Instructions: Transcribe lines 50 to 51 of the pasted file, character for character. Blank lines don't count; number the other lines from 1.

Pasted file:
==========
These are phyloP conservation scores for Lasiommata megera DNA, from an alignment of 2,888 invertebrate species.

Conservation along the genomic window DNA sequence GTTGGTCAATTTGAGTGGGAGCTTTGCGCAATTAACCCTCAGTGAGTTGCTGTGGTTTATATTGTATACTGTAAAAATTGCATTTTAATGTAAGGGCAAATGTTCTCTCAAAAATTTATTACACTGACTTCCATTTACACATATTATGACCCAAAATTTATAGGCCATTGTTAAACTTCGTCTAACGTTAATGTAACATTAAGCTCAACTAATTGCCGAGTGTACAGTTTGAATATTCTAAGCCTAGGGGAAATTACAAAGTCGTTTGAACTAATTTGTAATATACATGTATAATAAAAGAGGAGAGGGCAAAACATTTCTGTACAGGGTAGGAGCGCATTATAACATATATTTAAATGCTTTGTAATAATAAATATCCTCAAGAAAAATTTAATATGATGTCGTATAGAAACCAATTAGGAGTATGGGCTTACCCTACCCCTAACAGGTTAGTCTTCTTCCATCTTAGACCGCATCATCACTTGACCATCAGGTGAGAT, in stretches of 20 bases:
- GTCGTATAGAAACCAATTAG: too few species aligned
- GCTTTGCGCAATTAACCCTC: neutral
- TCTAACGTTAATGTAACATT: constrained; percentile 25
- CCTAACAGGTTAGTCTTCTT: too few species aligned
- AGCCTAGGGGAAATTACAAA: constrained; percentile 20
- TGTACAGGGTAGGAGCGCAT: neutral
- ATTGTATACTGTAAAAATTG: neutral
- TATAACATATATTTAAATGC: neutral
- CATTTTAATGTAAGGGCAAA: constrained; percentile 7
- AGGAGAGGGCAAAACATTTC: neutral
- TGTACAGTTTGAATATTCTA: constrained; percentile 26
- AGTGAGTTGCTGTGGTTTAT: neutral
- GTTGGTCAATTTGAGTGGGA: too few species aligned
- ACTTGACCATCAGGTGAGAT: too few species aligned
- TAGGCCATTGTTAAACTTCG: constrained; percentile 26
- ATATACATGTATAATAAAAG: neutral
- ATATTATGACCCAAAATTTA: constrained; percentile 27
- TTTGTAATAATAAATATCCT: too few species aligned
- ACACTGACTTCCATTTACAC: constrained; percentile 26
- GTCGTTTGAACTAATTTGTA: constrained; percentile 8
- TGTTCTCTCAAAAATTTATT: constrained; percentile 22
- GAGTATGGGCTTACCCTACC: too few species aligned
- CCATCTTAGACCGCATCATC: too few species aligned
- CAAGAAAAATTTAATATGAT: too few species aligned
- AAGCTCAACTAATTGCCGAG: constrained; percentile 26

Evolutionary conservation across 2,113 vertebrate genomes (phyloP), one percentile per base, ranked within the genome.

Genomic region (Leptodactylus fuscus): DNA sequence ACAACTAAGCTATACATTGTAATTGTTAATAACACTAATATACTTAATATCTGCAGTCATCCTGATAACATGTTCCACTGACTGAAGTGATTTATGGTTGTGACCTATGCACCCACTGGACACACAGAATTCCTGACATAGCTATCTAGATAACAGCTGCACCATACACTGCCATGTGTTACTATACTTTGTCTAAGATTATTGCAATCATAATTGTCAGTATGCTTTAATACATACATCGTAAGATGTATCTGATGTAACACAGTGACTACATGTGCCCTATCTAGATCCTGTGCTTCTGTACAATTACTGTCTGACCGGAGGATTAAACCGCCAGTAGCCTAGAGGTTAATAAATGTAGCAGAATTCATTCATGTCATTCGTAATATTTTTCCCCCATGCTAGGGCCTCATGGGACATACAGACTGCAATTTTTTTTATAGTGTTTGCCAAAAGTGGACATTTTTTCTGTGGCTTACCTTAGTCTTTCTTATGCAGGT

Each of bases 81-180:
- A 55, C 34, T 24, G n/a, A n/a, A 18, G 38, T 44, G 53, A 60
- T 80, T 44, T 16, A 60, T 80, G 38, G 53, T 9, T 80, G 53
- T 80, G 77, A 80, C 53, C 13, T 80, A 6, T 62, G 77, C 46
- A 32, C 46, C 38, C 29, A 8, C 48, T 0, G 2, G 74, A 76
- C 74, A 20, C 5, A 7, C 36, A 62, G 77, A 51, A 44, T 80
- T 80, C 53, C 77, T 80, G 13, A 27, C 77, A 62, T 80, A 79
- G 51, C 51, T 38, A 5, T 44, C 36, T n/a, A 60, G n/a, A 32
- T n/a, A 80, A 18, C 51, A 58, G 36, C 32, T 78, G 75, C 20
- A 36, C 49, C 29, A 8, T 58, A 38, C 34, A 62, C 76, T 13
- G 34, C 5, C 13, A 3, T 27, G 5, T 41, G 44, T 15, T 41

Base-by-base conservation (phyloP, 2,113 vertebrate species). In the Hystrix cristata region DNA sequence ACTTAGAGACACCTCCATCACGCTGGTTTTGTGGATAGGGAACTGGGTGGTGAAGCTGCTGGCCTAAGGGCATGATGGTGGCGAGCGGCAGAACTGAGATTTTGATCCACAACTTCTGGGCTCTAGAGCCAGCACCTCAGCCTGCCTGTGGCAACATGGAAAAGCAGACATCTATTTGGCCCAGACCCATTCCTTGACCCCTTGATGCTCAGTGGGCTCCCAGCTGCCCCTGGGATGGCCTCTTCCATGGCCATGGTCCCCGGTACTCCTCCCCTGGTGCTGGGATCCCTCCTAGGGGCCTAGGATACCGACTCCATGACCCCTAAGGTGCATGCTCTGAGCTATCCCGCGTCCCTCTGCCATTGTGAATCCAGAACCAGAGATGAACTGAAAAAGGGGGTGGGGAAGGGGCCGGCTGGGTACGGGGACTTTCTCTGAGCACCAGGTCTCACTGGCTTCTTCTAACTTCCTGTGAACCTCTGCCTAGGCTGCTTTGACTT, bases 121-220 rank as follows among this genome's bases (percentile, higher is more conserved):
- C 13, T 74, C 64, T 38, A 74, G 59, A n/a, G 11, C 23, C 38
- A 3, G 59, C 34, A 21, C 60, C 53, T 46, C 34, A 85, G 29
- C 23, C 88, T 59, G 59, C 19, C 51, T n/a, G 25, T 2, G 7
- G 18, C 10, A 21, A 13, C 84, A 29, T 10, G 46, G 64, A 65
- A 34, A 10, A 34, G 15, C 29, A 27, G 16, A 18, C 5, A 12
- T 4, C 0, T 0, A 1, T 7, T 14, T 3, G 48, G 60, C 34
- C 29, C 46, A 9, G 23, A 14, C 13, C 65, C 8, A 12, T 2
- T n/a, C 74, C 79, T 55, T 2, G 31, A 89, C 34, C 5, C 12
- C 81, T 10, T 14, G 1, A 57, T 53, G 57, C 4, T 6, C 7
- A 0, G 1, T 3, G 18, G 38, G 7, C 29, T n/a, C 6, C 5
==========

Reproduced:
- C 81, T 10, T 14, G 1, A 57, T 53, G 57, C 4, T 6, C 7
- A 0, G 1, T 3, G 18, G 38, G 7, C 29, T n/a, C 6, C 5